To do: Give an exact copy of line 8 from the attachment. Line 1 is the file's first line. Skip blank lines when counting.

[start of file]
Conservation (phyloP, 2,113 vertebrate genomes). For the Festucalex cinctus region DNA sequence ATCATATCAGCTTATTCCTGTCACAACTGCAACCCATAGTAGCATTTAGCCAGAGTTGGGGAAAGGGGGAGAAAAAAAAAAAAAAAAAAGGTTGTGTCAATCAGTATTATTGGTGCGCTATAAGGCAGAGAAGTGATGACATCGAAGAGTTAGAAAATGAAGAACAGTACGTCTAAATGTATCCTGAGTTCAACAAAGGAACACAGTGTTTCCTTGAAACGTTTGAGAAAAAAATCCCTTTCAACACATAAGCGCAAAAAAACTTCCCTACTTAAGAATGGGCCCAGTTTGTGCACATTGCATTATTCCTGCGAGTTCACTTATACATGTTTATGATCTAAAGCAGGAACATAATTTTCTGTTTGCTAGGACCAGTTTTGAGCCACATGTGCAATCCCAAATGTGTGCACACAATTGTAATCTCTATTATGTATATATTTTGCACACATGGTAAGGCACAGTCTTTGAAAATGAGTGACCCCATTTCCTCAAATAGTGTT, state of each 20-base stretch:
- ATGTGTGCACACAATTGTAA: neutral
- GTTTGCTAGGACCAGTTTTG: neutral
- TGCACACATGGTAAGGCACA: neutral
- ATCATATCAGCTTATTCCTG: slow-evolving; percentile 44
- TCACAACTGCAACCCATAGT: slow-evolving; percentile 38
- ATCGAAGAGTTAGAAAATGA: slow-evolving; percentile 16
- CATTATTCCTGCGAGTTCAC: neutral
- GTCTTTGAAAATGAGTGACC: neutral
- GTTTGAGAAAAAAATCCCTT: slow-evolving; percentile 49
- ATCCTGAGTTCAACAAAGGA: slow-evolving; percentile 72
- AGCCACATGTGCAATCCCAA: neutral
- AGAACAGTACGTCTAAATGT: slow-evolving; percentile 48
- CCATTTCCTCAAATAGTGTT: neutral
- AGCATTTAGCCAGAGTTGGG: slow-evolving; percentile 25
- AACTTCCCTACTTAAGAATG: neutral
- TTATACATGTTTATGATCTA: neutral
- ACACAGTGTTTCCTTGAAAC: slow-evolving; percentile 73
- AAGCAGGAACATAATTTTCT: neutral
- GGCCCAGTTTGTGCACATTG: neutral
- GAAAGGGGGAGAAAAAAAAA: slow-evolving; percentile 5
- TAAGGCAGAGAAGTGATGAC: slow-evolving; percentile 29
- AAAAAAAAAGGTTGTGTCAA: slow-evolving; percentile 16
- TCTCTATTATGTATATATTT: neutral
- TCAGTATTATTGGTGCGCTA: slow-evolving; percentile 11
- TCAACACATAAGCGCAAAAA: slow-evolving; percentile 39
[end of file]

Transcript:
- CATTATTCCTGCGAGTTCAC: neutral